ECCC Reparations

This blog is designed to serve as a repository of analyses, news reports and press releases related to the issue of RERAPATIONS within the framework of the Extraordinary Chambers in Courts of Cambodia (ECCC), a.k.a. the Khmer Rouge Tribunal.

Thursday, November 22, 2012

Trial Chamber's Frankenstein: Res Judicata & Judicial Notice v Presumption of Innocence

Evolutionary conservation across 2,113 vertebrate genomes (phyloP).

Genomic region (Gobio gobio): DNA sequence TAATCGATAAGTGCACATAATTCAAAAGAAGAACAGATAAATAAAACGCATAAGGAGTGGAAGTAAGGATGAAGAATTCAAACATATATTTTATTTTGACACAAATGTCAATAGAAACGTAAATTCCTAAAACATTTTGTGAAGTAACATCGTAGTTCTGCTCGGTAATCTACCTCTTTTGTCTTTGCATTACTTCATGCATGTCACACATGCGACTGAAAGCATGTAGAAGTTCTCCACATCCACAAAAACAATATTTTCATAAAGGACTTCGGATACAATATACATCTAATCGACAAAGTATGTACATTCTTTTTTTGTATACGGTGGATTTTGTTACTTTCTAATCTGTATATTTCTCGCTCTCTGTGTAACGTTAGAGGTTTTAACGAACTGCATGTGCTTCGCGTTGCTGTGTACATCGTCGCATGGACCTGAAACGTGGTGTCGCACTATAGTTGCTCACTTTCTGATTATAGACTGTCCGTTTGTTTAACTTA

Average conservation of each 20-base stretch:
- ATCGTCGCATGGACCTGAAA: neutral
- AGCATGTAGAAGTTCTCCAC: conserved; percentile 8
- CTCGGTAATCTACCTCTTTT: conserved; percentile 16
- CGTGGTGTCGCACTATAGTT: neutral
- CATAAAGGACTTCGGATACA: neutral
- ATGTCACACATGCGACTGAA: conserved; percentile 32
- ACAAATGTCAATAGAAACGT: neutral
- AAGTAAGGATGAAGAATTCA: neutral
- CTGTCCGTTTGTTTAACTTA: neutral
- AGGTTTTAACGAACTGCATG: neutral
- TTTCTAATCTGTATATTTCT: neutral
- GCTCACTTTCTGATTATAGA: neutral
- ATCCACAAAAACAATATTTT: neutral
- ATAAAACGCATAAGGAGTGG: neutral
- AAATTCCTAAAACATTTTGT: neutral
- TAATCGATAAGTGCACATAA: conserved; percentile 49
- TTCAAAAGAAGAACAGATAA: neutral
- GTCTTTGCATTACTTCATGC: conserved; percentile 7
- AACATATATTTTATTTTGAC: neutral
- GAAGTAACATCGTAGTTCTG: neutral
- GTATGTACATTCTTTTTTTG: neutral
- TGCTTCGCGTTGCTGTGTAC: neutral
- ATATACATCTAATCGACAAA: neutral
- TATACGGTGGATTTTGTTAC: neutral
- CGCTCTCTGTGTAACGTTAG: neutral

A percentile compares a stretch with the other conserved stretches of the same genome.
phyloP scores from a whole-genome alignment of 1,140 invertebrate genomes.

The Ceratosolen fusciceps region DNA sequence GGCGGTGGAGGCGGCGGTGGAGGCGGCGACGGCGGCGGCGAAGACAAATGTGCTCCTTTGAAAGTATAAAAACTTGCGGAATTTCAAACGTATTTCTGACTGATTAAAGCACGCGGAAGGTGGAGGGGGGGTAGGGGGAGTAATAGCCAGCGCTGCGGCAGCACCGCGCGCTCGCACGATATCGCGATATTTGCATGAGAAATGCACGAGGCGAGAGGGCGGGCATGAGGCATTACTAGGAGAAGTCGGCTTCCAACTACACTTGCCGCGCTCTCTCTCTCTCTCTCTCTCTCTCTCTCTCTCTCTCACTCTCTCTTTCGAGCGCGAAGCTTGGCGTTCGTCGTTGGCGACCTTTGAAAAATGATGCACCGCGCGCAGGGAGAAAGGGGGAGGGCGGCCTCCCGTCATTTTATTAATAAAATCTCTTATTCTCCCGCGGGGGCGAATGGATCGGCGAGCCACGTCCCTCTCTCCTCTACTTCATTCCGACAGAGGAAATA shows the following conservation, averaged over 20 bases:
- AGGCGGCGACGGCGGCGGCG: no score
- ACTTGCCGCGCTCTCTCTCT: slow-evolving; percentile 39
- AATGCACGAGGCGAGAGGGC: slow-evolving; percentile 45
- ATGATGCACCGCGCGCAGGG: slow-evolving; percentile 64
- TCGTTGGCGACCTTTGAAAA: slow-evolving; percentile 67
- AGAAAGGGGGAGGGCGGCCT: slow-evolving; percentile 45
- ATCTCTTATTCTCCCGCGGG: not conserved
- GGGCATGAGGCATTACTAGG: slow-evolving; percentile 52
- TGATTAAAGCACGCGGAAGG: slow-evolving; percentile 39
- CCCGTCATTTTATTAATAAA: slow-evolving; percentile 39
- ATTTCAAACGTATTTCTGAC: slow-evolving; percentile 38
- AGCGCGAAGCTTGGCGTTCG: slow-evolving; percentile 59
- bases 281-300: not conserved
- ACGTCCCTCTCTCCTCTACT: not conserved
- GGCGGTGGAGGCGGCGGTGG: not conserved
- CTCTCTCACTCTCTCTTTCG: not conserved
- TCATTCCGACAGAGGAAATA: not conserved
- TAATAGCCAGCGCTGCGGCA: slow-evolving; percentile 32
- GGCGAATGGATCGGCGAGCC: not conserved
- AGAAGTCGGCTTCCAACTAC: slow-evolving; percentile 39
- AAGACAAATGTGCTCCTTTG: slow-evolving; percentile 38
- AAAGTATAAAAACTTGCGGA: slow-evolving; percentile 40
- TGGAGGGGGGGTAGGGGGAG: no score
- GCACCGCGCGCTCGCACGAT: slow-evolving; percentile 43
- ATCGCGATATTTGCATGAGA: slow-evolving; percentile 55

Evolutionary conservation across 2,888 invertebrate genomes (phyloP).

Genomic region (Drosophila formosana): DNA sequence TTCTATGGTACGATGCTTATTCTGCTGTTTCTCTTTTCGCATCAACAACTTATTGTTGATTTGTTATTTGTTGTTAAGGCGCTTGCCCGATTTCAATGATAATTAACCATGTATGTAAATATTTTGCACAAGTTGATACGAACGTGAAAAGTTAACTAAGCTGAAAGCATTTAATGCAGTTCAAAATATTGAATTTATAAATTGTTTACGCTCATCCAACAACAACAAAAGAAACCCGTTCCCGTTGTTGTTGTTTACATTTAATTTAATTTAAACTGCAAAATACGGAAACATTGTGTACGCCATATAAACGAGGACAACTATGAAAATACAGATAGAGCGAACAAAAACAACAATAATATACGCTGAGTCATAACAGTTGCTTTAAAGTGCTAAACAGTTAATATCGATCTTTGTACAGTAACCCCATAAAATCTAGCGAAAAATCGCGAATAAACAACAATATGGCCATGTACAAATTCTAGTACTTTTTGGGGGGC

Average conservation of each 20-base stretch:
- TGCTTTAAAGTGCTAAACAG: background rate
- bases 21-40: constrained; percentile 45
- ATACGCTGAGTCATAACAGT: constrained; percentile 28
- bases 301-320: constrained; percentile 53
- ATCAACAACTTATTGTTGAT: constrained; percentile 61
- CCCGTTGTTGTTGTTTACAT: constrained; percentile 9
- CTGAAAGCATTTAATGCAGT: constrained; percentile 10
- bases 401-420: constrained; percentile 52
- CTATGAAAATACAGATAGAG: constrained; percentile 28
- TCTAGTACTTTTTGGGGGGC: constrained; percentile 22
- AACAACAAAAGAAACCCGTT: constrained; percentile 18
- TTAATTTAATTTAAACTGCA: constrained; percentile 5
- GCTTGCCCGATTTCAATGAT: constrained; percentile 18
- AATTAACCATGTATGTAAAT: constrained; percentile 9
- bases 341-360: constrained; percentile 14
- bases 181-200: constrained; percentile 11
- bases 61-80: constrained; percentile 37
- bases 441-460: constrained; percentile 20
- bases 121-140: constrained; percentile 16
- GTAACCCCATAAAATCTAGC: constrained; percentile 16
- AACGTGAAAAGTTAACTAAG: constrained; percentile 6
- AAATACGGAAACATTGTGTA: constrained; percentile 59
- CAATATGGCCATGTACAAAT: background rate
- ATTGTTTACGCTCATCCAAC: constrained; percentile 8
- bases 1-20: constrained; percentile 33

In one of its latter-day (2011) acts the Court added a severance provision to the Internal Rules (‘IRs’). This provision (Rule 89ter) states that “[w]hen in the interest of justice so requires, the Trial Chamber may at any stage order the separation of proceedings in relation to one or several accused and concerning part or the entirety of the charges contained in an Indictment [;] [t]he cases as separated shall be tried and adjudicated in such order as the Trial Chamber deems appropriate.” Severing particular accused from the group is not a tough concept to grasp, is of little essence to these proceedings (other than their length associated with severance) and is of absolutely no interest to the Constitution of this country or to me. What is of interest to me and this country’s Constitution is the second part of the Severance Provision, i.e. “concerning part or the entirety of the charges contained in an Indictment”. The Trial Chamber tells us that the meaning of “charges” in the Severance Provision is to be understood not only as charges of crimes but also charges of crimes allegedly committed at a particular time within the Court’s jurisdiction or in a particular place. As such, the charge of murder as a crime against humanity, for example, can be split into a number of Trial Chamber-created thematic units based on time, place, etc. (e.g. murder as a crime against humanity committed during the evacuation of the cities in 1975). The Trial Chamber tells us that this is a fair reading of “charges” of the Severance Provision. Let’s see if it is. The Trial Chamber split up Case 002 into the so-called “mini-trials”. The first of these mini-trials is presumably coming to an end. What is going to happen at the end of the first mini-trial is a judgment. Let’s say that the judgment results in a conviction (on all counts, some or one). The judgment will doubtless be appealed to the Supreme Court. The Trial Chamber will not have to wait (Trial Chamber agrees with this projection but not the Co-Prosecutors) for the Supreme Court to rule on the judgment to start the second mini-trial. Somewhere in the middle or towards the end of the second mini-trial (the Supreme Court will be under tremendous pressure to deliver as soon as possible), let’s say, the Supreme Court hands down a decision on the appeal of the judgment upholding the verdict part of the judgment (in some form). The accused in the second mini-trial are now convicted persons with the force of res judicata. Let’s say that one of the convictions is murder as a crime against humanity. It is doubtless that the same charge will be applicable to the second mini-trial. At that point, the Trial Chamber will be trying the same individuals on a charge on which they by then will have been convicted, except that the second trial will add a new set of facts to it (e.g. this time it will be murder as a crime against humanity for the executions in the cooperatives). This will go on, from mini-trial to mini-trial. What does this remind me of? Let’s see, oh, yes, the Milosevic trial. And what happened there? But the death of the accused prior to the conclusion of these proceedings is not as much of concern to me as constitutional rights. There is a little known right in this country’s Constitution called the presumption of innocence. I know the Trial Chamber has just the plan to ensure that its mini-trial arrangement comports with that constitutional right. I do not know what that plan is and I do not know anyone who does but we are all on pins and needles to find out. In their latest immediate appeal the Co-Prosecutors convey their concerns about the manner in which res judicata and judicial notice could be ascertained if the second trial in Case 002 goes ahead before the Supreme Court puts out an appeal judgment on the first one. Res judicata is a valid point but judicial notice is a matter of time-saving for the Court and the worst thing that can happen is that the absence of determination of what is and what is not a matter of judicial notice will prolong the proceedings. As such, the issue of judicial notice has no constitutional implications and the issue of res judicata has some. If the Court decides to delve into these issues, it will do well by first dealing not with something that has no or some constitutional implications but with that which happens to be a constitutional right, the presumption of innocence. Until the Court tests the Trial Chamber’s Case 002 Frankenstein-like arrangement for constitutionality, none of the other issues of this arrangement need to be entertained.                           



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